• Today, we are not typically adding to the gospel about dietary laws or Sabbath days. How do we add to what Jesus subtracts? In addition to the gospel, what human tradition do we set before others and expect to follow, or we declare them unchristian?
    • Clothing like ties/suits and dresses (no slacks for women). While appearance and modesty reflect our character, God looks at the heart more than outward appearance.
    • Tattoos/Jewelry like earrings in certain places/Hats in sanctuary…
    • Alcohol consumption. Bible forbids drunkenness and foolish results of too much alcohol. You may find it best to abstain but be careful of judging others who drink in low moderations.
    • Specific liturgy in a worship service, or hymns only, or exclusive Bible versions… all are important, but not as a test of someone’s salvation.
    • A host of views about govt & politics, and how best to address social issues… but we must be careful about placing earthly kingdom preferences above eternal kingdom purposes.
    • Legalism is lethal – “For neither religious tradition or human preference count for anything, but only a new creation in Christ Jesus” (adapted version of Gal 6:15). And “Christ is the end of the law for righteousness to everyone who believes” (Rom 10:4).
  • Paul tells Colossians, let no one pass judgment on you. The idea is that each of us live for an audience of One (AO1). When we are always worrying about what other people think, then we miss being who God wants. So, don’t live with two masters, just one.

When we are always worrying about what other people think, then we miss being who God wants.

  • One practical way to prioritize AO1 is to have seasons of unplugging from social media and public news consumption. The ongoing outrage and offending of disagreements are equally toxic to the soul as lust and immorality. While we rightfully sensor ourselves from pornography and graphic violence, we often allow social media and cable news to distort our understanding and corrupt our heart for others.
  • Judge the mirror before the window. Work on our own sin and spiritual growth and let God worry about others.
  • Christians are free to follow or not many things, but they are not always free to force and impose their conscience onto others. This is the definition of legalism.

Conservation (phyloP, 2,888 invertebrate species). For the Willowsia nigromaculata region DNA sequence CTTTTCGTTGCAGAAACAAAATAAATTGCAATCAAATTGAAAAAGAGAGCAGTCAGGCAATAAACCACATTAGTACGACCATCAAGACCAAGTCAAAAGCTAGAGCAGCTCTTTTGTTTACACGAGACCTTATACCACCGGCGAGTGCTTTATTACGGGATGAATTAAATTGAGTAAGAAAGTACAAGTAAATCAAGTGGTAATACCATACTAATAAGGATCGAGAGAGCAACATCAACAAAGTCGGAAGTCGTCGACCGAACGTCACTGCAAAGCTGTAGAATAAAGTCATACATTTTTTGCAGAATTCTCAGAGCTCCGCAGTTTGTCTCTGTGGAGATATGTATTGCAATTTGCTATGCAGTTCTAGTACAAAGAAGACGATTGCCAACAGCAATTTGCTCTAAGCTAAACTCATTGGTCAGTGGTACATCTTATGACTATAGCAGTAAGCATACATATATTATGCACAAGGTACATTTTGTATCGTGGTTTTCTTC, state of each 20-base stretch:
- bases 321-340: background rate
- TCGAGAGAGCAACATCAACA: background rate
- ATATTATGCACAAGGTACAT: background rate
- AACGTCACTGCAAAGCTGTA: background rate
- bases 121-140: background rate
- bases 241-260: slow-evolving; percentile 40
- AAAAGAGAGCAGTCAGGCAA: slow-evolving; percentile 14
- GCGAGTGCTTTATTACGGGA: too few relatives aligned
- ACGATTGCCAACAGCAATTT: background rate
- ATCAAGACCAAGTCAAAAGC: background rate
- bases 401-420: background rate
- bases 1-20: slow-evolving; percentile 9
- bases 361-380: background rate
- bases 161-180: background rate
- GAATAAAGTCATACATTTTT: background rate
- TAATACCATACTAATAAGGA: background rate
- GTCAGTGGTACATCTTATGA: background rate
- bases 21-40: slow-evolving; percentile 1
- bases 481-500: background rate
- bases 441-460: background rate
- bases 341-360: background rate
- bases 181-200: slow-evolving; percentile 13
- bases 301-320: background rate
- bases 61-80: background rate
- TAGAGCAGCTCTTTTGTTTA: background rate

• While we affirm legalism is lethal, we also assert that licentiousness is equally harmful. Spiritual license believes God’s love will overlook our sin. This cheap grace mindset misses the reality that Jesus is the Savior from our sin and saved to the Lord of our life. Is there any limit to the Lordship of Jesus in your life?

We must avoid dividing what Jesus has made whole.

In addition to legalism distorting the gospel is asceticism and syncretism. While ascetics withdraw from society to avoid its worldliness, syncretism accommodates society and its worldly ways.

  • When we think of ascetics, we often think of monks. But, are not monks still sinners?
  • Thinking of syncretism, we often think about celebrities who give lip service to God but their life is unchanged by the gospel.

At SPBC, one of our core values is that in our spiritual growth we are thermostats and not thermometers. A thermometer reads the temperature and is impacted by its environment, whereas a thermostat transforms the temperature. Christians become divided when we do not hold fast to the Head of the body – the Lord Jesus Christ.

Paul warns of being disqualified (αβραβευέτω, competition language of being deprived of a prize). The idea is that you prepare with discipline and perform admirably to win but are astoundingly disqualified.

  • Well known Olympic disqualifications:
    • Canadian Olympian Ben Johnson won Gold Medal for 100-meter dash but after big win a day later tested positive for steroid usage and stripped of medal.
    • Puerto Rican Olympian Madeline de Jesus hurt herself competing in long jumps and was unable to compete in 4×400 meter relay. Yet, her identical twin sister (who was sitting in stands and not even an Olympian) took her place to compete. When the coach discovered what happened, he pulled the team from the Olympics.
    • American Fred Lord won the marathon in the 1904 Olympics. Problem was that he actually stopped running at the nine-mile mark and was given a lift in a car for eleven miles and then run the rest.
    • 1968 East German women’s luge team were successful with medals but fellow competitors were suspicious as their team kept showing up late to start their race. It turns out they were heating up their sled rails to reduce friction against the ice and the team was DQ and returned its medals.
    • 2012 badminton teams of South Korea, China, and Indonesia were DQ and charged with abusing and demeaning the sport bc they intentionally lost (served into net or hit far wide) in effort to play weaker teams in the next round. Audience booed them during their play which tipped officials.

Colossians were on the verge of DQ due to false humility in asceticism, worshiping angels, following elaborate and unverified visions and being puffed up – prideful minds. Some of the worst offenders who display this brand of faith are those on television and with massive crowds in their churches.

  • The excessive celebration of personalities.
  • The promotion of visions for what “God told me…” that are subjective in contrast to objective truth found in Scripture.
  • The lavish lifestyles and prideful superiority that sets a dividing wall between them and the common person/church. Like when the strong flaunt their freedoms before the weak and end up destroying the fragile (cf Rom 14:1-4).